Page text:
Since the Elk project began, both the research community and significant industry projects have generated increasing numbers of ``embeddable language'' implementations. While many such languages inherit the syntactic flavor of BASIC, those projects that focus on the ability to build non-trivial extensions recently seem to almost exclusively turn to the Scheme language.
Scheme has proven to be an effective language for extension language purposes. In the beginning of the ISOTEXT project, there were concerns that an implementation of the full Scheme language would be both too large and too slow. These reservations proved to be unfounded: the binary code size of Elk is still significantly below that of a medium size application such as vi. While the performance of Elk may be uninspiring (no compiler is available), this turned out not to be a critical issue, as any bottlenecks can easily be replaced by a primitive recoded in C or C++.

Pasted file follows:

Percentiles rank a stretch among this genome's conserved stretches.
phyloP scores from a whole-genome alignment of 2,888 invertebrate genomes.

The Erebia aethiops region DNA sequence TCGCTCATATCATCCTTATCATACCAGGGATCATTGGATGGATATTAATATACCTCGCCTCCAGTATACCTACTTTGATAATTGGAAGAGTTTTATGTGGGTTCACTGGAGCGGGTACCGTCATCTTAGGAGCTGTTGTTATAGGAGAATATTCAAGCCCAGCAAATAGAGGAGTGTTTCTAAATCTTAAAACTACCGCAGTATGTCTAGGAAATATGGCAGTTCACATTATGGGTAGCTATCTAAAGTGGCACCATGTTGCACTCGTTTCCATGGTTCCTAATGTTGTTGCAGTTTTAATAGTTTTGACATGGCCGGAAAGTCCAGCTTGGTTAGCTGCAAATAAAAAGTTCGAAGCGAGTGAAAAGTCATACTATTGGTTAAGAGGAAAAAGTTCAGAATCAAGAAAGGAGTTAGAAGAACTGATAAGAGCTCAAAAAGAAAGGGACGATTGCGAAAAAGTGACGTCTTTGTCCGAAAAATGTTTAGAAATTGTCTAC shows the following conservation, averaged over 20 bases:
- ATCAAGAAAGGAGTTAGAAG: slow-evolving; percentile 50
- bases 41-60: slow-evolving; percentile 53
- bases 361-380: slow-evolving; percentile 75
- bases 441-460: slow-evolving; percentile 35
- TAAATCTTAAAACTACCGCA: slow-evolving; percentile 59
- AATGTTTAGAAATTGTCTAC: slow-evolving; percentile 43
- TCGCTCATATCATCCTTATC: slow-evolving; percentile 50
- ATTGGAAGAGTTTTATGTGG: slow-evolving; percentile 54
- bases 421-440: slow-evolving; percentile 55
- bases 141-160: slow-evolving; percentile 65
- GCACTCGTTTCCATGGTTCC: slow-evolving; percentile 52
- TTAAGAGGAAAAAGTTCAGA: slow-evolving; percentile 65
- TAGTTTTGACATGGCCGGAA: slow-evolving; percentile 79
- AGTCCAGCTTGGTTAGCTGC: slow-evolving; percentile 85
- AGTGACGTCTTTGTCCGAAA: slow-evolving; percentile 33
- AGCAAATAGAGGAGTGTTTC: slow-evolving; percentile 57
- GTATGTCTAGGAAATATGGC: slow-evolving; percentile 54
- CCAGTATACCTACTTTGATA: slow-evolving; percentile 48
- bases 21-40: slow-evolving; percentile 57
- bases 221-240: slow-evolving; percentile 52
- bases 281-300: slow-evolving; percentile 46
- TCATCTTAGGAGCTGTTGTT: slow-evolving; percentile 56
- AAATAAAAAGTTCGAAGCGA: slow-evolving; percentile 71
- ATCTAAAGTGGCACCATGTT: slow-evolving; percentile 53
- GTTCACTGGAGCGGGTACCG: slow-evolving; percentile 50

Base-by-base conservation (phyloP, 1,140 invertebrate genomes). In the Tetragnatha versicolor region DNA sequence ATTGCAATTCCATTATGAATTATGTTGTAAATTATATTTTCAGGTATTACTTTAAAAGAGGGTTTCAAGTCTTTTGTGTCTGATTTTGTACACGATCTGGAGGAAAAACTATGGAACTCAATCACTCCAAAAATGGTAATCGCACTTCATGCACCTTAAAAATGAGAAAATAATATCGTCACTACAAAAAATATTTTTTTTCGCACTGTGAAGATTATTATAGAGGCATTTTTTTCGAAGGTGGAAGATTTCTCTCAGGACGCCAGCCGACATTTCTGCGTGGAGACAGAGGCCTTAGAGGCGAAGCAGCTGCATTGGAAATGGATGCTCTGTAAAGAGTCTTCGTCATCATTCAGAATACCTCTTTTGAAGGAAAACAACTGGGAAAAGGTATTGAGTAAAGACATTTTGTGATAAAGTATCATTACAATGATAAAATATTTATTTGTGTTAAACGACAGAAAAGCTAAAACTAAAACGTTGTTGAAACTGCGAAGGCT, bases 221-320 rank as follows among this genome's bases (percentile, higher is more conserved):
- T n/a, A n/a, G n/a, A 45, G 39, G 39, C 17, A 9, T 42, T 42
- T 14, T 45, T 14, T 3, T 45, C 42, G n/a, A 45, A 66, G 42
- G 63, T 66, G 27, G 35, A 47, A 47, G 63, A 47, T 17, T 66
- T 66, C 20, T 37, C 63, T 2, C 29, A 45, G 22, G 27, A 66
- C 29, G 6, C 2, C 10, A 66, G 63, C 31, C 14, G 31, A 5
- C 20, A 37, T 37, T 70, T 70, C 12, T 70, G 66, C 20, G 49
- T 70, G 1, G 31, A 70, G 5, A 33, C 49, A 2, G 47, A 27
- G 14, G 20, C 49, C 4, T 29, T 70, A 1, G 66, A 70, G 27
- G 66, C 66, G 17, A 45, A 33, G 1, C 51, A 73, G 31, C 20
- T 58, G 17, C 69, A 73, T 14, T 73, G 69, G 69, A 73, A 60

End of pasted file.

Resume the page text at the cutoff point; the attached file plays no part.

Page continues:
There also were concerns that Scheme was going to be hard to learn for UNIX users familiar with, say, the Bourne Shell and C. This seems to be more of a problem with initial acceptance than with a steep learning curve: after having overcome the initial barrier (which generally had to do mainly with perceiving the syntax as queer), users reported the same rapid increase in productivity they already knew from shell programming. It certainly has not been necessary to recruit Lisp programmers to be able to extend applications with Elk.
Finally, Elk was an exercise in writing portable software without being restricted to what is considered portable today. Apart from the well-known problem that true portability between current relevant platforms cannot be attained by just picking one of the proclaimed ``standards'', and the unwieldy situation that there are too many standards for (auto-)configuration of software, a significant part of the effort in generating Elk was consumed by devising support for each new platform for dynamic loading, generation of executables from running programs, and switching between threads of control (continuations). Note that many non-trivial applications of today (apart from Lisp programming environments, GNU emacs and TEX come to mind) need one or more of these features; also note that most relevant current platforms can be made to support these features quite well -- just in wildly different ways.